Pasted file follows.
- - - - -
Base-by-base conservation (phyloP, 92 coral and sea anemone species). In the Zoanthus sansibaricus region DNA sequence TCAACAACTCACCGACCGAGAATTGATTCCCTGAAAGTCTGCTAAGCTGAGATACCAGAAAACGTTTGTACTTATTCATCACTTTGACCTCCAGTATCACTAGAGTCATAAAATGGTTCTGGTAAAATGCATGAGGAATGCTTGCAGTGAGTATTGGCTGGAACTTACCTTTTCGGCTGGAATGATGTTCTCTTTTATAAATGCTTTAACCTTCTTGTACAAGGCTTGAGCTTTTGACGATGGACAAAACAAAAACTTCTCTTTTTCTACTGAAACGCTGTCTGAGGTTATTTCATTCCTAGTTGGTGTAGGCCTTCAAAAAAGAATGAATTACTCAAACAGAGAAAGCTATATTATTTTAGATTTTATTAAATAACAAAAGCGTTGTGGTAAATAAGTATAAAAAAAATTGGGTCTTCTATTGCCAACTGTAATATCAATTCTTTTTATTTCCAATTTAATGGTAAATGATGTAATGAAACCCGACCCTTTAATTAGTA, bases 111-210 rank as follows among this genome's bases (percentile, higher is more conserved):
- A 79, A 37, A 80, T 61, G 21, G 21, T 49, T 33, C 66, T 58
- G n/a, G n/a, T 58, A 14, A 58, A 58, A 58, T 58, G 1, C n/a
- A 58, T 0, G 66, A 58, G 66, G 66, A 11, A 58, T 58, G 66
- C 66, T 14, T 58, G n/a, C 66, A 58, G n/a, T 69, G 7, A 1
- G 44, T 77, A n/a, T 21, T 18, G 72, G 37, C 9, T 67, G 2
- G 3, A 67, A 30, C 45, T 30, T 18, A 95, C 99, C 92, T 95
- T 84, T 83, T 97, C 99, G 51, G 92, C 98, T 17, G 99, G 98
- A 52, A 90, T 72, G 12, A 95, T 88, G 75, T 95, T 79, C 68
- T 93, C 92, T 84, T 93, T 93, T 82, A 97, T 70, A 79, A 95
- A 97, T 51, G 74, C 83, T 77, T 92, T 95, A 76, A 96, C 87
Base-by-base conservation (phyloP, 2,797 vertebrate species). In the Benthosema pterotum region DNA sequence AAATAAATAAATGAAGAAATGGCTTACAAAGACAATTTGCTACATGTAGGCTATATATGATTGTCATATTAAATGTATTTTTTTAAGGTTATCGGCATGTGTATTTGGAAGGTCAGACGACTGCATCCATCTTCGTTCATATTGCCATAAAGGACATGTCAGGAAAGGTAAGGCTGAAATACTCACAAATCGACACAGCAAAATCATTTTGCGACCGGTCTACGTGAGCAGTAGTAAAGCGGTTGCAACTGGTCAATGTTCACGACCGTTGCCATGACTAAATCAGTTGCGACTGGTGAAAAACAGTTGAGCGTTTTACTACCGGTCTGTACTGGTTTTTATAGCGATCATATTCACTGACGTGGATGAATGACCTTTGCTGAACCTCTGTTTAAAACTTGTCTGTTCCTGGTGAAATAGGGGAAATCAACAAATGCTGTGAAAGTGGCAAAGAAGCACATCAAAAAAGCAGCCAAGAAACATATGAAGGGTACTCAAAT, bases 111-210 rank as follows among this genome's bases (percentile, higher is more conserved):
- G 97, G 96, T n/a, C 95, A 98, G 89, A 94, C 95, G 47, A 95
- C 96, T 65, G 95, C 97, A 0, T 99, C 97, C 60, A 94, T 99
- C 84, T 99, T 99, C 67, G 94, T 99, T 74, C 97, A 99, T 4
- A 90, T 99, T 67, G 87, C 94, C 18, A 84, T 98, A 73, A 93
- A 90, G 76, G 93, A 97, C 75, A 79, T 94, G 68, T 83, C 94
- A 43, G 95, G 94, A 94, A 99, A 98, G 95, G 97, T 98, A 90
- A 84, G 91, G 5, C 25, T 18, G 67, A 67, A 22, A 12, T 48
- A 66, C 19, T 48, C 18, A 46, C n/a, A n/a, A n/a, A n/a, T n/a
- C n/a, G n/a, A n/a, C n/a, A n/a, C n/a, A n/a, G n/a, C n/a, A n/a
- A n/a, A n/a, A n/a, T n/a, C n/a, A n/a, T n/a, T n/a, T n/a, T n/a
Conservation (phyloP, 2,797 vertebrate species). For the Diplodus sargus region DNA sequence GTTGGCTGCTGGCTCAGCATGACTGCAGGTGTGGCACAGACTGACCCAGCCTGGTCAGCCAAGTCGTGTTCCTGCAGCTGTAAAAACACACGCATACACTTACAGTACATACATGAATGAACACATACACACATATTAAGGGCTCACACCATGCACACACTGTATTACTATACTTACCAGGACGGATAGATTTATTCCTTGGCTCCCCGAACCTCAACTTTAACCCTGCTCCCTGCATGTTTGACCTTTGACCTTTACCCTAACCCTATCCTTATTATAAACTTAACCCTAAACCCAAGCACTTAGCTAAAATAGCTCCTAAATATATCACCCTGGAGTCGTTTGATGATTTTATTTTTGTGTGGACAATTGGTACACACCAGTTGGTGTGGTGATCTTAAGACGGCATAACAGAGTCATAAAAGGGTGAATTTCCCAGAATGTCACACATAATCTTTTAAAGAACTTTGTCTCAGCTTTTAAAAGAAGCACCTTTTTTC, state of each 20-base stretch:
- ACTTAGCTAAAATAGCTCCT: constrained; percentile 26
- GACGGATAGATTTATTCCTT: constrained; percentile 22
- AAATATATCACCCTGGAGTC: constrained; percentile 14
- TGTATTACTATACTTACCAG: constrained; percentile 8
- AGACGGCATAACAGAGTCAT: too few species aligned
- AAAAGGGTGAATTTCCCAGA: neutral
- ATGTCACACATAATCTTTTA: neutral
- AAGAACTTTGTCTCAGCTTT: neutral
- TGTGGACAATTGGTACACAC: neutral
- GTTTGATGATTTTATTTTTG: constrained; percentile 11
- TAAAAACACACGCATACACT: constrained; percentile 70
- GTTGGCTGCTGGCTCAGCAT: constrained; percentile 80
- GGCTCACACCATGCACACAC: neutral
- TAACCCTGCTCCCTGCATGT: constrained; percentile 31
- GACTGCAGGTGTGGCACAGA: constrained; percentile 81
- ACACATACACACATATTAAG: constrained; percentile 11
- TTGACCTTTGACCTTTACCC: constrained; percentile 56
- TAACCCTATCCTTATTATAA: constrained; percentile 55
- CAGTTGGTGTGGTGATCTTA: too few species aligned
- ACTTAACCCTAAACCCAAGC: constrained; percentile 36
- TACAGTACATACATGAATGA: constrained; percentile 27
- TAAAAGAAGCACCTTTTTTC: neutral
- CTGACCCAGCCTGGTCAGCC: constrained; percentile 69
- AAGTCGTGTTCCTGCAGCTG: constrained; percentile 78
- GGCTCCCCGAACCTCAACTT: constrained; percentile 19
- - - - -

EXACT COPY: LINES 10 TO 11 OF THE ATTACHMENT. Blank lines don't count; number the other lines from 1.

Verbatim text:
- T 93, C 92, T 84, T 93, T 93, T 82, A 97, T 70, A 79, A 95
- A 97, T 51, G 74, C 83, T 77, T 92, T 95, A 76, A 96, C 87